Solar

Should You Clean Your Solar Panels

Should You Clean Your Solar Panels

Google installed a 1.6 MW solar panel array at its headquarters in Mountain View in 2007.  The question was, “Does cleaning the solar panels make them more effective?”  They analyzed the mountains of data collected about the energy that these panels produce — after rain, after cleaning and at different times of the year. There are two different sets of solar panels on the Google campus — completely flat ones installed on carports, and rooftop ones that are mounted on an angle. Since the carport solar panels have no tilt, rain does not do a good job of rinsing off the dirt they collect. (Also, the carports are situated across from a sand field, which doesn’t help the situation.)  After cleaning these panels for the first time after they had been in operation for 15 months, their energy output doubled overnight.  Ceaning them again eight months later and their output instantly increased by 36 percent. In fact, Google Staff found that cleaning these panels is the #1 way to maximize the energy they produce. As a result, they have added the carport solar panels to their spring cleaning checklist. The rooftop solar panels are a different story. The data indicates that rain does a sufficient job of cleaning the tilted solar panels. Some dirt does accumulate in the corners, but the resulting reduction in energy output is fairly small — and cleaning tilted panels does not significantly increase their energy production. So for now, They Mother Nature take care of cleaning the rooftop panels. Accumulated dirt in the corners of a rooftop solar panel If you want to learn...

U.S. Army Selects ACCIONA

U.S. Army Corps of Engineers has selected the team of ACCIONA Solar Power and the Clark Energy Group to develop a large-scale solar energy project (the first phase, consisting of 5 sites that total 500 MW) at one of its most iconic installations: the Fort Irwin military complex, located in the Mojave Desert, California. The base is the U.S. Army’s largest training ground and also houses NASA’s Goldstone Deep Space Communications center. A memorandum of understanding was signed today by the Department of the Army, Fort Irwin and the joint venture created by ACCIONA Solar Power and Clark during a kick-off meeting celebrated at Fort Irwin. The announcement follows a competitive bid process opened in March by the U.S. Army’s Senior Energy Council, a body created in October 2008 to accelerate and oversee a sustainable energy strategy aimed at finding alternative energy sources, obtaining increased energy savings and securing energy supplies for U.S. Army installations, personnel, vehicles and other assets. A federal mandate requires the U.S. Army to reduce its energy consumption by 30 percent by 2015 (compared to 2003) and to cover 25 percent of its energy needs with renewable energies by 2025. The Fort Irwin project is part of the Army’s “Enhanced Use Leasing” (EUL) program, designed to allow private sector entities “to acquire and leverage value from under-utilized non-excess real estate assets on Army and select Department of Defense Installations.” The Defense Department’s largest-ever solar energy project ACCIONA Solar Power and Clark Energy Group’s joint project will develop approximately 500 MW of solar power, a figure that could be increased to 1,000 MW at a later...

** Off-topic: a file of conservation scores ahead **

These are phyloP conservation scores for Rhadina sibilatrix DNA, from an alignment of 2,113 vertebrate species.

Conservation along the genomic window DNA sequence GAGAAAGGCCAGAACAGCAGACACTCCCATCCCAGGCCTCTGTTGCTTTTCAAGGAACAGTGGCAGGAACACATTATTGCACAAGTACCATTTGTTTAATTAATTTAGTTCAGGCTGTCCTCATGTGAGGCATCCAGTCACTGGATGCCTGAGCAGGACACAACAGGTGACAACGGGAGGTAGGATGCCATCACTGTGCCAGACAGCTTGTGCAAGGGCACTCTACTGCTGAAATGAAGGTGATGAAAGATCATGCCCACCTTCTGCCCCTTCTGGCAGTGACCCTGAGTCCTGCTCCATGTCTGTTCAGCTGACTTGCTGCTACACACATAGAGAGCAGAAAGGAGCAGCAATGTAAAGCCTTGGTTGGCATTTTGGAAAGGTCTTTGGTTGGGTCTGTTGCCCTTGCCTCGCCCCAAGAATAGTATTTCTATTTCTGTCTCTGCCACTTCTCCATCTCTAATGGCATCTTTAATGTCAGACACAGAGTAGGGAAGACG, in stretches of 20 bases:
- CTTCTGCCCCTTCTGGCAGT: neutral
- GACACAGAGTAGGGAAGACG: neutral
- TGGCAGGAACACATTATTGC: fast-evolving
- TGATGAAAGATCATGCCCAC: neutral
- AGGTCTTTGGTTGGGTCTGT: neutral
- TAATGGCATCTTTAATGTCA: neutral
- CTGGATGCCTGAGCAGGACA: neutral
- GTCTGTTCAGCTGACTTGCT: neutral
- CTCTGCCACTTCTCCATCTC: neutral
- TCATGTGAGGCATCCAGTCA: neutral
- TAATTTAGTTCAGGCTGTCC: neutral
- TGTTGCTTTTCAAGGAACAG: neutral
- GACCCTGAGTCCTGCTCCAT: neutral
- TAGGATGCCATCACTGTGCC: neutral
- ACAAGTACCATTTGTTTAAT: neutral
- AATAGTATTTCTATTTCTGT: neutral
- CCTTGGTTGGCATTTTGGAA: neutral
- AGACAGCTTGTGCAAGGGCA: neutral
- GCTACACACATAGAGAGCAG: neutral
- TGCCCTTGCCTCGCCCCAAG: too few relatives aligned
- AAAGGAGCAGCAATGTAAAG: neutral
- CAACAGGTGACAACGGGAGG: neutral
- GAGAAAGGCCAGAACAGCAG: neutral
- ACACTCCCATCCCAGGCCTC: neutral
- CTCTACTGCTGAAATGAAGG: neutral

Schwarzenegger Approves Solar Feed-In Tariff

California Governor Arnold Schwarzenegger on Sunday signed into law a bill creating a feed-in tariff for small solar power systems between 1.5 and 3 megawatts (MW) in size, according to a Dow Jones report. California utilities will be required to purchase power from these small-scale producers at set rates, that could be between 15 and 17 cents kwh, a level that some companies believe won’t generate much investment in new solar, according to the report. A separate feed-in tariff is currently under consideration by the California Public Utilities Commission (CPUC). That program would require the state’s three publicly owned utilities to purchase power from solar power systems between 1 MW and 20 MW in size. Developers of these systems would compete in reverse auctions to set the purchase price, and the entire program would be capped at 1,000MW of solar capacity. Schwarzenegger reportedly sent a letter to the State Senate stating that the CPUC should proceed with its program, because the state will need “all of the tools available” to meet its renewable energy goals. The Sacramento Municipal Utility District (SMUD) in July established its own feed-in tariff, and Ben Block of the World Watch Institute wrote in August that North America is at the tipping point in recognizing the effectiveness of these programs for incentivizing renewable energy...
Dow Unveils Solar Shingles

Dow Unveils Solar Shingles

By Todd Woody Dow Chemical Solar shingles that any roofer can install. Dow Chemical has unveiled a residential roof shingle in the form of a solar panel designed to be integrated into asphalt-tiled roofs. Jane Palmieri, managing director of Dow’s Solar Solutions unit, said the Powerhouse thin-film shingle slashes installation costs because it can be installed by a roofer who is already building or retrofitting a roof. “As a roofer is nailing asphalt shingle on roof, wherever the array needs to be installed he just switches to solar shingle,” said Ms. Palmieri, who said the solar singles are similarly attached to the roof with nails. “You don’t have to have a solar installation crew do the work or have an electrician on site,” she added. “The solar shingle can be handled like any other shingle – it can be palletized, dropped from a roof, walked on.” An electrician is still needed to connect the completed array to an inverter and to a home’s electrical system, but unlike conventional solar panels that must be wired together, the solar shingles plug into each other to form the array. Dow plans to begin test-marketing the solar shingle in mid-2010, initially targeting new-home construction. Ms. Palmieri said the market could be worth $5 billion by 2015 and noted that 90 percent of homes in the United States use asphalt shingles.   Dow designed the shingles, which will initially be manufactured at the company’s Midland, Mich., facility. Global Solar of Tucson, Ariz., is supplying the thin-film solar cells. Thin-film has generally not been used for residential systems because of its relatively low efficiency –...